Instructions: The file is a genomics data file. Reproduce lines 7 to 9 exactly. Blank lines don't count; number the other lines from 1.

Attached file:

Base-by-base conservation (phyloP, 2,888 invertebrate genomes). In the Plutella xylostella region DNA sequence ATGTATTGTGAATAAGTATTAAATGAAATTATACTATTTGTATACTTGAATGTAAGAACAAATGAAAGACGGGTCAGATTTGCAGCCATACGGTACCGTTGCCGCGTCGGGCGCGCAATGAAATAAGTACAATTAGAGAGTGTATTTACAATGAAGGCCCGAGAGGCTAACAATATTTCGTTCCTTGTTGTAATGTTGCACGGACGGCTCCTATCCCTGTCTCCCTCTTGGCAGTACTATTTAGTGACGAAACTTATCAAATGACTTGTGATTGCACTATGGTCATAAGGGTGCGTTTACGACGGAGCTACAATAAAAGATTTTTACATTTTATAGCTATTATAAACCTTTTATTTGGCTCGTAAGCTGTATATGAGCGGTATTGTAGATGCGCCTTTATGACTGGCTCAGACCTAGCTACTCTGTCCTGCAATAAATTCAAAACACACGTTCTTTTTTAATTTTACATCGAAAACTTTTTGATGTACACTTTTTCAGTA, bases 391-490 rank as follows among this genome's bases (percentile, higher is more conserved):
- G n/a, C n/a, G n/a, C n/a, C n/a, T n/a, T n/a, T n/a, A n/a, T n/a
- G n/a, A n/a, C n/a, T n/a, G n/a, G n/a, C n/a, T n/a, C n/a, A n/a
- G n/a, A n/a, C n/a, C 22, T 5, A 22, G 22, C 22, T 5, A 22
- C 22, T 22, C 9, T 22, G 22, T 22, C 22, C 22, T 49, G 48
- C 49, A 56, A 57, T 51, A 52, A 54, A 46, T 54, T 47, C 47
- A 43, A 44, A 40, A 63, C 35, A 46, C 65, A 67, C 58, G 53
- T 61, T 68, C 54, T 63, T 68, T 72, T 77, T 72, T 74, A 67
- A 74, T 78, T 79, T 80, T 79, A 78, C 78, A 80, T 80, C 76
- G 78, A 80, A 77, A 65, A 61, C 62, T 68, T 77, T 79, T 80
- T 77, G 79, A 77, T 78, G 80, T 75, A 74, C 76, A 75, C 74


- A 43, A 44, A 40, A 63, C 35, A 46, C 65, A 67, C 58, G 53
- T 61, T 68, C 54, T 63, T 68, T 72, T 77, T 72, T 74, A 67
- A 74, T 78, T 79, T 80, T 79, A 78, C 78, A 80, T 80, C 76